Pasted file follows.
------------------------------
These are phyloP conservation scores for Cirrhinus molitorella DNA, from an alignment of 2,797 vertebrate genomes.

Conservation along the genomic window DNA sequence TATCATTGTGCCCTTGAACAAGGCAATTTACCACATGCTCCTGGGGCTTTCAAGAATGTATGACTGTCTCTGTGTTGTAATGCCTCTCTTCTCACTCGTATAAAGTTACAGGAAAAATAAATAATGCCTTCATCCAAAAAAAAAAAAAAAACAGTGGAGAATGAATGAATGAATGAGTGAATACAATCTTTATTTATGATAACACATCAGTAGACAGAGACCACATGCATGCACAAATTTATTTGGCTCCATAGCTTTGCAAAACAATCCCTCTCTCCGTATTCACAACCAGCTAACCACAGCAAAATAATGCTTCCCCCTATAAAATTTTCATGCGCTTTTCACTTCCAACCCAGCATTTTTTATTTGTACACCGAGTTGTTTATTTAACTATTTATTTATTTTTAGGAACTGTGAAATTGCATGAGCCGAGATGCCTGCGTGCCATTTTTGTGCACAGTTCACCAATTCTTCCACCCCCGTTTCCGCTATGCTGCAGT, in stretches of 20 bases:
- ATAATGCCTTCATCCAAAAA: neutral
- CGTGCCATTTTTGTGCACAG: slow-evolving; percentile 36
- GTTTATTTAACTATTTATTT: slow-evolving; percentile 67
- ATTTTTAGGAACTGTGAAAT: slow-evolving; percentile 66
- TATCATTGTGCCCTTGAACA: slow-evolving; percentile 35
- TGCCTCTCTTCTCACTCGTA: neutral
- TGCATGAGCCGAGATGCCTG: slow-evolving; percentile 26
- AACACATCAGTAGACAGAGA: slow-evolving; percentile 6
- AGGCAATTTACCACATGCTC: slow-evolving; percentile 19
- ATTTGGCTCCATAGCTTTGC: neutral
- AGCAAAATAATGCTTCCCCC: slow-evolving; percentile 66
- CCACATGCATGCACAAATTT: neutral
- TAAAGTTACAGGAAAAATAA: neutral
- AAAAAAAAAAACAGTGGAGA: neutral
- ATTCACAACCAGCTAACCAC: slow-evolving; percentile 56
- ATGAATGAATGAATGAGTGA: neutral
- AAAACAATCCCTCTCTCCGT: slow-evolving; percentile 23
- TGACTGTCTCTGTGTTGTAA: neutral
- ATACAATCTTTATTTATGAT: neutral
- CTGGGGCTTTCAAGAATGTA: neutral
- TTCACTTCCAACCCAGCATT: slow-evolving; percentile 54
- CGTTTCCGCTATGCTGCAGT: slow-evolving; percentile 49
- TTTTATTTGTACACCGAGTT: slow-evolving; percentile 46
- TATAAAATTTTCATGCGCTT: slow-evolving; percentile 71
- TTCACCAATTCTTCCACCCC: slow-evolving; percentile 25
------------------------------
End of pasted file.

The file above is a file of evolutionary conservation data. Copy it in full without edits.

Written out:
These are phyloP conservation scores for Cirrhinus molitorella DNA, from an alignment of 2,797 vertebrate genomes.

Conservation along the genomic window DNA sequence TATCATTGTGCCCTTGAACAAGGCAATTTACCACATGCTCCTGGGGCTTTCAAGAATGTATGACTGTCTCTGTGTTGTAATGCCTCTCTTCTCACTCGTATAAAGTTACAGGAAAAATAAATAATGCCTTCATCCAAAAAAAAAAAAAAAACAGTGGAGAATGAATGAATGAATGAGTGAATACAATCTTTATTTATGATAACACATCAGTAGACAGAGACCACATGCATGCACAAATTTATTTGGCTCCATAGCTTTGCAAAACAATCCCTCTCTCCGTATTCACAACCAGCTAACCACAGCAAAATAATGCTTCCCCCTATAAAATTTTCATGCGCTTTTCACTTCCAACCCAGCATTTTTTATTTGTACACCGAGTTGTTTATTTAACTATTTATTTATTTTTAGGAACTGTGAAATTGCATGAGCCGAGATGCCTGCGTGCCATTTTTGTGCACAGTTCACCAATTCTTCCACCCCCGTTTCCGCTATGCTGCAGT, in stretches of 20 bases:
- ATAATGCCTTCATCCAAAAA: neutral
- CGTGCCATTTTTGTGCACAG: slow-evolving; percentile 36
- GTTTATTTAACTATTTATTT: slow-evolving; percentile 67
- ATTTTTAGGAACTGTGAAAT: slow-evolving; percentile 66
- TATCATTGTGCCCTTGAACA: slow-evolving; percentile 35
- TGCCTCTCTTCTCACTCGTA: neutral
- TGCATGAGCCGAGATGCCTG: slow-evolving; percentile 26
- AACACATCAGTAGACAGAGA: slow-evolving; percentile 6
- AGGCAATTTACCACATGCTC: slow-evolving; percentile 19
- ATTTGGCTCCATAGCTTTGC: neutral
- AGCAAAATAATGCTTCCCCC: slow-evolving; percentile 66
- CCACATGCATGCACAAATTT: neutral
- TAAAGTTACAGGAAAAATAA: neutral
- AAAAAAAAAAACAGTGGAGA: neutral
- ATTCACAACCAGCTAACCAC: slow-evolving; percentile 56
- ATGAATGAATGAATGAGTGA: neutral
- AAAACAATCCCTCTCTCCGT: slow-evolving; percentile 23
- TGACTGTCTCTGTGTTGTAA: neutral
- ATACAATCTTTATTTATGAT: neutral
- CTGGGGCTTTCAAGAATGTA: neutral
- TTCACTTCCAACCCAGCATT: slow-evolving; percentile 54
- CGTTTCCGCTATGCTGCAGT: slow-evolving; percentile 49
- TTTTATTTGTACACCGAGTT: slow-evolving; percentile 46
- TATAAAATTTTCATGCGCTT: slow-evolving; percentile 71
- TTCACCAATTCTTCCACCCC: slow-evolving; percentile 25